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Dr. Mark J. Kirk &
Dr. James McNally
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Thoracic Spine Subluxation


Vertebral subluxation complex (VSC), which chiropractors often refer to simply as a subluxation, is a fitting title for a condition that's extremely complex. It involves five recognized components and, to further its complexity, patients may not be aware that they have a problem because initially there may be no pain or discomfort.

VSC can occur in every part of the spine, including the thoracic spine, or middle back, which is the longest portion of your spinal column. The thoracic spine is located between the bottom of your neck and the top of your low back. You can feel it if you hunch your back forward, reach around and touch the long bony column that protrudes. If your condition is worsening, then you may feel pain here, and certain movements such as leaning back may aggravate it.

But the complexity of subluxations is that they can affect other areas of the body as well, and these problems can be present long before people notice a health problem. A subluxation can affect multiple areas of the body because it is a condition of the spine, which is the central core of the body's communication system.

The brain and body communicate via messages that travel through nerves located along the length of the spine. These nerves, along with the brain, collectively make up the central nervous system. The nerves exit the spinal column through holes, formed by vertebral joints, and send out an extensive network of branches that carry information to specific parts of the body, controlling the health and function of almost every cell, tissue and organ. Research suggests that subluxations affect how these body parts function by interfering with the brain-body communication system. Imagine a healthy nervous system surrounded by clean water, and the interference as muddy and murky water that starts to pollute it.

A variety of external and internal factors can cause this. Since chiropractic's inception, trauma, toxins and emotional stress have been identified as primary causes of subluxation. Traumatic causes include car accidents and falls; chemical toxins include alcohol, drugs and environmental pollutants; and emotional stress includes everyday problems such as worrying and anxiety.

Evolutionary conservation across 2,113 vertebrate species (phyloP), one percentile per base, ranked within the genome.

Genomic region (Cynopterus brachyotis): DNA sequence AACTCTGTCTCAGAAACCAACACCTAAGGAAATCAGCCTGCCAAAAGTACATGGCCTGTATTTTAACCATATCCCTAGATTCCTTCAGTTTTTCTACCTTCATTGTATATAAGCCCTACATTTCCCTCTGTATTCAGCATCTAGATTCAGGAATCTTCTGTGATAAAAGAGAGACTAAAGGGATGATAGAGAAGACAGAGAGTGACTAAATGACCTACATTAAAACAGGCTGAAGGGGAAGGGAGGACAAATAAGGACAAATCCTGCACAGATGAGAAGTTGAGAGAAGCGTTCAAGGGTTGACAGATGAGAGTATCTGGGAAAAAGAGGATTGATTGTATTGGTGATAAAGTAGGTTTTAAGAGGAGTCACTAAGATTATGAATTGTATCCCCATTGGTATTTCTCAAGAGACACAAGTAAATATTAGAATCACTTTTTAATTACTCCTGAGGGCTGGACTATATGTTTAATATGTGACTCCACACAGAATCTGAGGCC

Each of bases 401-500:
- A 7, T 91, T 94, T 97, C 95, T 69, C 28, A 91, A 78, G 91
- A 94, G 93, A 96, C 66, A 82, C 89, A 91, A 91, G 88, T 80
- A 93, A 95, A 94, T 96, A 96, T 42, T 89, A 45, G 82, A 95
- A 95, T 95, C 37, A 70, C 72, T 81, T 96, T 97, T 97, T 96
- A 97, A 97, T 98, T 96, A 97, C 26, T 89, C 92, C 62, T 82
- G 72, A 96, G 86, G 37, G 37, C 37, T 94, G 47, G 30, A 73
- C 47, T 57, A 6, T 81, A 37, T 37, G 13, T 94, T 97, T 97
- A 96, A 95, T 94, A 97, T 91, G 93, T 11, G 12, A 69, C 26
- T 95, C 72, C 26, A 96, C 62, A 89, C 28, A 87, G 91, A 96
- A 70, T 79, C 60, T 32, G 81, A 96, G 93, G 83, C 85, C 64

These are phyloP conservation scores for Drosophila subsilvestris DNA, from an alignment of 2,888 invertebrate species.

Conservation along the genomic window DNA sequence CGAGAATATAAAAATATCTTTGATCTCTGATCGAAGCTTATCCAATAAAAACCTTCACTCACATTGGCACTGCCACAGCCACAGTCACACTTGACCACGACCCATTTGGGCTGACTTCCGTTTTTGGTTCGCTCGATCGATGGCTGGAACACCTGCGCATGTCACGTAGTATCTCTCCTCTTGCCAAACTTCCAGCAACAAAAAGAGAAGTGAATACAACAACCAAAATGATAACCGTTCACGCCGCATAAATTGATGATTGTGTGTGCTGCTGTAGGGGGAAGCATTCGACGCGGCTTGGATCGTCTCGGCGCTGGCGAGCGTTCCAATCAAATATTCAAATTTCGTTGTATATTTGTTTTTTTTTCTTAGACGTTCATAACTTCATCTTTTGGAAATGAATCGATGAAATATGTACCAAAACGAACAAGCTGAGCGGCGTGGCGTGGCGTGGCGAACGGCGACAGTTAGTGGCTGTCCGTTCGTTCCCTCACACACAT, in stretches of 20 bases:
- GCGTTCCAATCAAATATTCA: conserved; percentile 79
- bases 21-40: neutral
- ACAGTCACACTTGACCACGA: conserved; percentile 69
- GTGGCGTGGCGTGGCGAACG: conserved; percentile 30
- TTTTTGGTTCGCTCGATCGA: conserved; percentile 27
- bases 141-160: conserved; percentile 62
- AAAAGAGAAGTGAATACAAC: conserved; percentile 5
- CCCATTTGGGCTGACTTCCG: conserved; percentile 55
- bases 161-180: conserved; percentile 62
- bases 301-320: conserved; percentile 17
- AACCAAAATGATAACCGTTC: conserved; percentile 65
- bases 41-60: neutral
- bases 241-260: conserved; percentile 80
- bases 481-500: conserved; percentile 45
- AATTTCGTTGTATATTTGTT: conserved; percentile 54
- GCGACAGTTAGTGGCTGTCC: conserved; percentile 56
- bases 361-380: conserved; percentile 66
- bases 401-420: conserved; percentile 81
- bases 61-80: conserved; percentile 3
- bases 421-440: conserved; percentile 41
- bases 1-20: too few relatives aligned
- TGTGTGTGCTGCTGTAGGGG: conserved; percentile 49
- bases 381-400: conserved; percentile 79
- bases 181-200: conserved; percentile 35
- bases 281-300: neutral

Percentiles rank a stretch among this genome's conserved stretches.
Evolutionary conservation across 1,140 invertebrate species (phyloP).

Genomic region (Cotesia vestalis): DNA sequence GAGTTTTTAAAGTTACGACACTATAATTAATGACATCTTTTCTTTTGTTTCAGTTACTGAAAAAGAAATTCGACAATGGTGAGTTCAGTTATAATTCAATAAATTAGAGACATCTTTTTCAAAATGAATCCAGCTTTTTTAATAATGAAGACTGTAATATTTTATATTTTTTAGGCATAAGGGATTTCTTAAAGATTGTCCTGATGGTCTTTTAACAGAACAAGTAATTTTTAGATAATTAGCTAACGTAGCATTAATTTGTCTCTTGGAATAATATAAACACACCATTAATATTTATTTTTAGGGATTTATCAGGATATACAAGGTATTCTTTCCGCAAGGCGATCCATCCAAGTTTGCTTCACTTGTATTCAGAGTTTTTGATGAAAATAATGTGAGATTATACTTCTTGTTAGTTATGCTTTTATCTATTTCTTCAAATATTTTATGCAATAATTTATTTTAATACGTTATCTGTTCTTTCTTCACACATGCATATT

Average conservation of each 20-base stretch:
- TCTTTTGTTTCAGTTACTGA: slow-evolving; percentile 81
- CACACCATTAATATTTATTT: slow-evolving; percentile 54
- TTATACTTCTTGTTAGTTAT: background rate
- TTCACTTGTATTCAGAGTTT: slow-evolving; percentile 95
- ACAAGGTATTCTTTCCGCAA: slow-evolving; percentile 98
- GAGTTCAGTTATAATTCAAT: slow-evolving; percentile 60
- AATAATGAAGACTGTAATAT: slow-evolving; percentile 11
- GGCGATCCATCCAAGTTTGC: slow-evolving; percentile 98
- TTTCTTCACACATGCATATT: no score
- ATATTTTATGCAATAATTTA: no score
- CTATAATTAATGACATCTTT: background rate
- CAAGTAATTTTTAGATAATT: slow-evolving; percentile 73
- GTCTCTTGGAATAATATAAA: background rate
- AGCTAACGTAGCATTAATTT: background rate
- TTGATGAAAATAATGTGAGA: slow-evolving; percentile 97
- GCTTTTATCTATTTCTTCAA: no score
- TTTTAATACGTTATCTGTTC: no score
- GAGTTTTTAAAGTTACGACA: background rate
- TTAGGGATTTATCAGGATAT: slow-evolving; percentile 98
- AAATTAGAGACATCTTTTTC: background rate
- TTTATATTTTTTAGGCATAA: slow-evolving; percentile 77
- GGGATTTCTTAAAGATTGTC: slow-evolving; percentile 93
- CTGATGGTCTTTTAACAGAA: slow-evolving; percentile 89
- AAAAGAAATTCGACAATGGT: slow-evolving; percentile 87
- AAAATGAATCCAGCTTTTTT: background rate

When any of these is present, it can lead to the beginning of VSC, and possibly the entire five stages of the condition. The first stage is kinesiopathology, which begins when spinal joints become stuck, forcing the joints around them to work harder in order to compensate. Unfortunately, this compensation does not change the fact that the spinal joints aren't functioning properly, and thus the spine's normal curvature can distort and the stuck joint can contribute to nerve irritation.

Most often, this occurs when malfunctioning spinal bones stretch, twist or pull nerve tissue. When this is serious enough it can lead to neuropathology, the second stage of VSC, which can involve either extreme nerve irritation or a pinched nerve. Pinched nerves, which are quite rare, can produce feelings patients frequently describe as "pins and needles" or a numb sensation surrounding and far from to the spine. Irritated nerves can also affect the parts of the body that they communicate with, thereby increasing a person's susceptibility to disease.

This interference in the nervous system can lead to the third component of VSC, myopathalogy, which involves abnormal muscle function. With myopathology, nerve impulses can diminish to the point that they understimulate muscles, which causes them to weaken and atrophy, or become too strong and overstimulate muscles, which causes them to work too hard and tighten, and potentially go into spasm. This can lead to inflammation in muscles and joints, which can cause further complications by spreading to the rest of the soft tissues in the spine.

If that happens, it can lead to the fourth component of VSC, histopathology, which involves abnormal function of soft tissue. This occurs when abnormal spinal joint function diminishes blood supply and leads to long-term swelling of structures like ligaments, disks and other soft tissues.

If people don't seek care during any of these stages, VSC can affect the whole body. This is pathophysiology, the fifth and final stage of VSC, when degenerative changes in the spine begin to spread. At this stage, calcium deposits may have built up, and are eventually recognizable as bone spurs and other abnormal growths. When this happens, your body has gone to the extreme of compensating for a malfunctioning or traumatized joint by actually creating a growth similar to new bone. It has slowly transformed immobile, untreated joints into solid blocks of calcium. Known as subluxation degeneration, this final component of VSC becomes more common as people get older.

While it takes many years for someone to develop problems associated with the final component of VSC, the condition can begin at any age. That's why it's important to visit your chiropractor, as he or she can check for subluxations and provide you with optimal care. Your chiropractor may use an adjustment to correct your subluxations, which involves a quick, usually painless thrust that realigns faulty joints and allows the body to heal. Combined with proper spinal care, this can prevent VSC from progressing into a more serious condition.